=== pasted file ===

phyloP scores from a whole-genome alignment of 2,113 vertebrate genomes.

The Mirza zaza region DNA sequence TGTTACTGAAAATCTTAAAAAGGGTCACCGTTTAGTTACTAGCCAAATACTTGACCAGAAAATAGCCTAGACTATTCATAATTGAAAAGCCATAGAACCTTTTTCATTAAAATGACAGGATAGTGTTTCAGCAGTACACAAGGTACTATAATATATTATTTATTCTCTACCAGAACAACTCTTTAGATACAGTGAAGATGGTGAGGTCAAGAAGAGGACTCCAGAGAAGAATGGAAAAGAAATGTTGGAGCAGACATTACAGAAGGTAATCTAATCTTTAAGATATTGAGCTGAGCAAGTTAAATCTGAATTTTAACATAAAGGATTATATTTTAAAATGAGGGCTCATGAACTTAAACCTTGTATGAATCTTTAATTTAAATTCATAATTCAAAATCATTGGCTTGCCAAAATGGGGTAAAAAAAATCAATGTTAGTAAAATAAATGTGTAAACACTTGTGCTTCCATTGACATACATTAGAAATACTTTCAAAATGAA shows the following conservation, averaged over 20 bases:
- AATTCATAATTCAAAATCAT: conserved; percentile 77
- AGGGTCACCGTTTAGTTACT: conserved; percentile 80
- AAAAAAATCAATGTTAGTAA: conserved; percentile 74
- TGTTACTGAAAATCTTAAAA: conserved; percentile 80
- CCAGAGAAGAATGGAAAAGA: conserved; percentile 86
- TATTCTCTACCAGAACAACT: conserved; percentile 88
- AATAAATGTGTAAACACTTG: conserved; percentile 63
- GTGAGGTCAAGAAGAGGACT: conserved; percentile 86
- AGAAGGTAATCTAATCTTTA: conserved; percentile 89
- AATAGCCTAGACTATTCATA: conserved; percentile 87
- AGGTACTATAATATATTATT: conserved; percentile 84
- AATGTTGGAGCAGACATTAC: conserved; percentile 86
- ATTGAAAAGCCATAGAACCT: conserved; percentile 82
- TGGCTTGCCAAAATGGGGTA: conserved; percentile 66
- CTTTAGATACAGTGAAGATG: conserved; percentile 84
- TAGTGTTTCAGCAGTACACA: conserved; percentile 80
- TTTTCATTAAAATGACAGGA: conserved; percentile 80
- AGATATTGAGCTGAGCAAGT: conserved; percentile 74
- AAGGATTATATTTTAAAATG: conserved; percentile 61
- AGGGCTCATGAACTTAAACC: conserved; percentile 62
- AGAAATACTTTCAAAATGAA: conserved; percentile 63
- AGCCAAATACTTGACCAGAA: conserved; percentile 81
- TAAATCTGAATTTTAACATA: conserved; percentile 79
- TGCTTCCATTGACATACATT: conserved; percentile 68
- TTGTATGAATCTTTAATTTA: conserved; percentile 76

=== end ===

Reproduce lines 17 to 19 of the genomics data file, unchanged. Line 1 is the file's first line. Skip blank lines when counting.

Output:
- CTTTAGATACAGTGAAGATG: conserved; percentile 84
- TAGTGTTTCAGCAGTACACA: conserved; percentile 80
- TTTTCATTAAAATGACAGGA: conserved; percentile 80